Oct 28, 2011

Power Rick

The problem with coming out of hibernation too soon is that it's hard to settle back in for the rest of the winter. You stumble around gnawing discontentedly on green berries, unsure whether to head back into the cave or just stomp around in the snow until you've made a path and can go forward.

I triumphantly stepped off the career path three and a half years ago. Walked away from a great Executive Director post, powerful connections, and literally a world of development job opportunities to instead fulfill a dream of being a stay-at-home dad, farmer and writer. But always in the back of my mind I believed that I could relatively easily pick up an overseas job when the time was right again.

Now the time is right (or atleast coming) and it isn't quite as easy as I'd imagined. Three days of intense networking with former colleagues in Vancouver and Ottawa has me excited and exhausted and hopeful and realistic. On the positive side:
- I am still not only remembered but respected for my work
- I do still have good connections who are happy to help
- I still believe in my skills and capacity to do good, important work. If anything, my capacity has grown through my local FreeRange Consulting work, and my compassion/comprehension has deepened through farming

On the "realistic" side:
- budget cuts are more real than ever
- I've been out of the scene for over 3 years and am not at the top of everyone's radar when opportunities do arise
- While my skills have not rusted, my awareness of the latest trends, people and terms need updating

I can start to imagine what it's like for a stay-at-home mom returning after 15 years out! For me, it's not a matter of starting over; it's a quandry about whether to re-start the old engine. Do I really want to get back into that scene? Do I really want to be That Rick: the one who does the networking scene, splashes himself on such a wider audience, who projects an image of effectiveness and powerful confidence among carefully chosen colleagues.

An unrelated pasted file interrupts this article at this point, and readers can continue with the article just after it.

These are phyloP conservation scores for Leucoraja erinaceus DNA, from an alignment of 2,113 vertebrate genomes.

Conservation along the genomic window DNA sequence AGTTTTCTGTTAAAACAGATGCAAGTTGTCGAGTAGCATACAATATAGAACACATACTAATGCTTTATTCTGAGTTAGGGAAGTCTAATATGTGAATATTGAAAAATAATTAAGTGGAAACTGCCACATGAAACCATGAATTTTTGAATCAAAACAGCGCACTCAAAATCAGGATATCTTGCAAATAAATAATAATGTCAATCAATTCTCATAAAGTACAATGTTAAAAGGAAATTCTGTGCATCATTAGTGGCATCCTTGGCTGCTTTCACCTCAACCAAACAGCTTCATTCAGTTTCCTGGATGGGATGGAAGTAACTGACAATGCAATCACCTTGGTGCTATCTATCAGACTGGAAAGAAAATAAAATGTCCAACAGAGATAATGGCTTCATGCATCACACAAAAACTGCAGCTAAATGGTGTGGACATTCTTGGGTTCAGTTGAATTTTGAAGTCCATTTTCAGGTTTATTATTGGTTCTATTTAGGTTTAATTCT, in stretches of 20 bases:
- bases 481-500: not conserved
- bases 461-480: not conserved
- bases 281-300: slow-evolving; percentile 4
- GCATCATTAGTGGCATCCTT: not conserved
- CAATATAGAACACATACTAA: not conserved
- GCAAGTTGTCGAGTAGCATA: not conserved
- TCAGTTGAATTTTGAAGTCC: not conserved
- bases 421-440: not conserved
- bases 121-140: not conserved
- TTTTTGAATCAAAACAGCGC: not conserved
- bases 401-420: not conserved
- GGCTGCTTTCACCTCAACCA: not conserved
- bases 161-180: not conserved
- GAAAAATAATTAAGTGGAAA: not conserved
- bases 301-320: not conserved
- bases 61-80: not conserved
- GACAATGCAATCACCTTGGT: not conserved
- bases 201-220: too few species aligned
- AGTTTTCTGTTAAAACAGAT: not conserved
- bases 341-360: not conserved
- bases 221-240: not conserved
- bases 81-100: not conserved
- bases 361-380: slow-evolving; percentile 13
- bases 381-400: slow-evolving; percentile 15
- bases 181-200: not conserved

Here in our beautiful valley, I've been able to establish my consulting business in a smooth, integrated fashion. I can network with my children, hand out business cards at an Occupy rally, go to meetings with the smell of fresh garlic on my hands. Becoming known and linked here has not (except time) compromised the lifestyle and identity we moved here to establish. The Rick who is leading your fundraising seminar is the same person who raised your grass-fed beef and entertained you at the raucous Who Knew show. I change my hats because of whims and weather, not titles and neighbourhoods.

I do believe that a move back into international development could be done with the same integrity and consistency. I sold or gave thank-you garlic at every meeting and seminar I attended on this Ottawa/Toronto trip, and people understood the link. I am a sustainable livelihood expert who understand food security at the producers' end; a gender justice specialist who stays home to raise his kids; a housing sector analyist who builds his own house out of local clay and wood. There's a whole new layer of hands-on understanding, and this dirt under my fingernails will be celebrated, not hidden.

But while I can do this without changing Me, there's a time investment that can't be avoided. Most jobs I've ever held have come through connections, not the internet, and connections have to be nurtured. How often can I pop over to the CIDA offices in Ottawa and NGO headquarters in Toronto and Vancouver? How many hours per night can I devote to reading industry journals and Globe & Mail op eds?

During the same week that I spent back East, I missed a community-building volunteer preparation for our school's annual Pumpkin Path (though I did get to dress as a turnip and let children repeatedly pull me out of a hole in the ground for 2 hours). While I spend 15 hours this week following up on those meetings and leads, candidates for our local elections will be holding campaign meetings that I would like to become involved in. I'll be rewriting my resume tonight instead of writing the Great Canadian Novel. And just the possibility of landing a great overseas contract will once again hinder my dreams of coaching soccer or joining a team or buying too many new animals requiring care in our absence.

As I struggle to balance this re-awakening with the person I've worked hard to become since starting this blog 3 years ago, I need to keep in front of me first and foremost that I'm a dad, a partner, a land steward, a community member, a writer, a friend. Somehow the way may open up for more, but that's more variety and scope, not more quality or importance. And even if I can't have it all, I can give my all to whatever I choose to invest in. Here's to dreaming big while living in the moment.

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